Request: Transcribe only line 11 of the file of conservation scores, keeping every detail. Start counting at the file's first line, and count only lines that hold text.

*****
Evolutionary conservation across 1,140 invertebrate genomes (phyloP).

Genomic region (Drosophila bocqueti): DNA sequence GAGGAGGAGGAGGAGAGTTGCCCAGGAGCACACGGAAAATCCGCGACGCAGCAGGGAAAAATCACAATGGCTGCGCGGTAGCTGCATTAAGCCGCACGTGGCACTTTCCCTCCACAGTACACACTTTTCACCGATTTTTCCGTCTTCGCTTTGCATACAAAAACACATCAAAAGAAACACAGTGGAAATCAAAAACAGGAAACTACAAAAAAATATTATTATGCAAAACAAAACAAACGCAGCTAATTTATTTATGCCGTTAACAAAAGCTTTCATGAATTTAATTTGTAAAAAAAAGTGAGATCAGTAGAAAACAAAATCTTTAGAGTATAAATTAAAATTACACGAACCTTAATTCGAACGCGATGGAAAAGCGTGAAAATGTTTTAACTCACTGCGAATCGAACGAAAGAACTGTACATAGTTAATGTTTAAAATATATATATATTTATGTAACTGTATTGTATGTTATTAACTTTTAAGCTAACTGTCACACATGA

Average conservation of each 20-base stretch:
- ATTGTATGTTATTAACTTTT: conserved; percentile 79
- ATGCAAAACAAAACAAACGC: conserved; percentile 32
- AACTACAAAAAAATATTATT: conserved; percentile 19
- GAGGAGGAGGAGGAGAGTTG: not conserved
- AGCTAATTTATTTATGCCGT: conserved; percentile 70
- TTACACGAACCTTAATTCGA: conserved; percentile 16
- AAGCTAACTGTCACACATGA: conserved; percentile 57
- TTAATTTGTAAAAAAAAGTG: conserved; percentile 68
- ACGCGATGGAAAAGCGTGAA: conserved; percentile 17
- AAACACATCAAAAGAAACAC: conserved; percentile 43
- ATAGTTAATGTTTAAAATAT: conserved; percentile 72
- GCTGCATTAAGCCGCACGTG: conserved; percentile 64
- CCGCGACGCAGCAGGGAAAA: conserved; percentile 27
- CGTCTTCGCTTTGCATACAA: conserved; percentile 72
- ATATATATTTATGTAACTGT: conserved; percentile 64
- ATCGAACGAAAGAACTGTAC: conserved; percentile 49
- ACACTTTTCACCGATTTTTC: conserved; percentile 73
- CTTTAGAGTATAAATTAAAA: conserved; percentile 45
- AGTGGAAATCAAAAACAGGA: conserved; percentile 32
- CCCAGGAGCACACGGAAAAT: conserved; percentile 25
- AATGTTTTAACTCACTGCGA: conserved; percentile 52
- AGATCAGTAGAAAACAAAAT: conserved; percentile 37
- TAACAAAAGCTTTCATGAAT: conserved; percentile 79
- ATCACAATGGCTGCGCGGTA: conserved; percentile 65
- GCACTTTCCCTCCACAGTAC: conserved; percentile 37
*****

- TTAATTTGTAAAAAAAAGTG: conserved; percentile 68